Etty's from the slums, barely earning a living by disguising herself as a boy and driving her dad's hackney carriage after he was injured. She's driving the nearest cab when Tobias needs a quick getaway one night, and her world will never be the same again.

Tobias may have stumbled upon the perfect sidekick, but first he'll have to convince the people who pay his wages. And even if he does, there's a baptism of fire waiting for the new partnership. There's a whisper of new technology that could change the rift worlds forever -- and it's in the hands of a vicious criminal.

This is an excellent fantasy thriller with a strong romance subplot. The lead characters are engaging and well drawn, and I finished the book wanting to spend more time with them. There's some good world-building, with the main setting being roughly Victorian with low key magic, but references and scenes that make it clear the rift links to worlds at different levels of social and technological development.

This is the first book in a series, and sets up the universe and series arc. It does an excellent job of wrapping up its own story without an annoying cliffhanger while still pointing the way to the next book. I've been annoyed of late by too many books that tried to force me to buy the next by not giving me the resolution to the story - this book does it the better way, by making me want to spend more time in this world.

I've only two minor criticisms; there's a scene that's flat out "beautiful blue-eyed blonde girl awes the primitive natives", and there are some formatting glitches in my copy that made two chapters very difficult to read. It's a measure of how much I was enjoying the book that I persisted through the section with scrambled formatting.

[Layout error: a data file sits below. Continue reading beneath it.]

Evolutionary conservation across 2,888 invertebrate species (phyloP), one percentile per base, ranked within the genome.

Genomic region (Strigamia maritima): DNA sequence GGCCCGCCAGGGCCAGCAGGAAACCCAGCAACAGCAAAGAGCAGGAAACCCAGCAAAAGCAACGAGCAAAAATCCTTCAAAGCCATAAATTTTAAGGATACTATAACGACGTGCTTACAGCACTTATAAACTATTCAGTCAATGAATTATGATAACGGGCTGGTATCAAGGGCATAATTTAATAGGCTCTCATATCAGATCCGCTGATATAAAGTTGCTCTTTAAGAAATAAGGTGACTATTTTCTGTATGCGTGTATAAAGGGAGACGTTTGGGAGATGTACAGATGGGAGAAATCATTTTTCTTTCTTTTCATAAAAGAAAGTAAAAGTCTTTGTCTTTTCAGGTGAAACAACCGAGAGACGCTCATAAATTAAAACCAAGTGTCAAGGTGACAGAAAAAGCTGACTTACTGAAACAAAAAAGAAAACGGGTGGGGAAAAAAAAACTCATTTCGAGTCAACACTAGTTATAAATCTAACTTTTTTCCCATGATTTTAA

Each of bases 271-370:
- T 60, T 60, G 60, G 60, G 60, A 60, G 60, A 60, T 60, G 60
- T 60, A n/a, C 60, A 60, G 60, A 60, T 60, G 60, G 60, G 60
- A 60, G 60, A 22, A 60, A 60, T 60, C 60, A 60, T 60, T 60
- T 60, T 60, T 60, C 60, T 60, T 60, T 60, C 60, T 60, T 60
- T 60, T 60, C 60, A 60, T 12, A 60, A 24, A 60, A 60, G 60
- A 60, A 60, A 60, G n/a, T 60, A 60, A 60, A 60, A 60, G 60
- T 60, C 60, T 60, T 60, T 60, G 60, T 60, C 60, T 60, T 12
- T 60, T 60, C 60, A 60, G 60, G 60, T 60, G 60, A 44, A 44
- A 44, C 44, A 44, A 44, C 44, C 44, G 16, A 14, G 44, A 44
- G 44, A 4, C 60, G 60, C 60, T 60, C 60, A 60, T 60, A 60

Overall a very enjoyable read, and I'm looking forward to the next in the series.

at Amazon UK
at Amazon US
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It's Victorian London, and wealthy young gentleman Giles Fullerton is still grieving a year after the death of the man he loved, his grief made worse by the need to conceal it. He deals with the emotional pain by walking the streets through the night, until he can face sleep. Young lamplighter John Banks knows a thing or two about grief himself. He loved his wife dearly, even though he's gay, and has missed her each day since her death. The young gentleman who wanders his route on so many nights may have attracted his attention with his good looks, but John can see that something drives him into the night. Enough so that at last John speaks to him, concerned for his safety. Curiosity about John's job of lighting and dousing the streetlamps provides something for Giles to focus on outside his grief.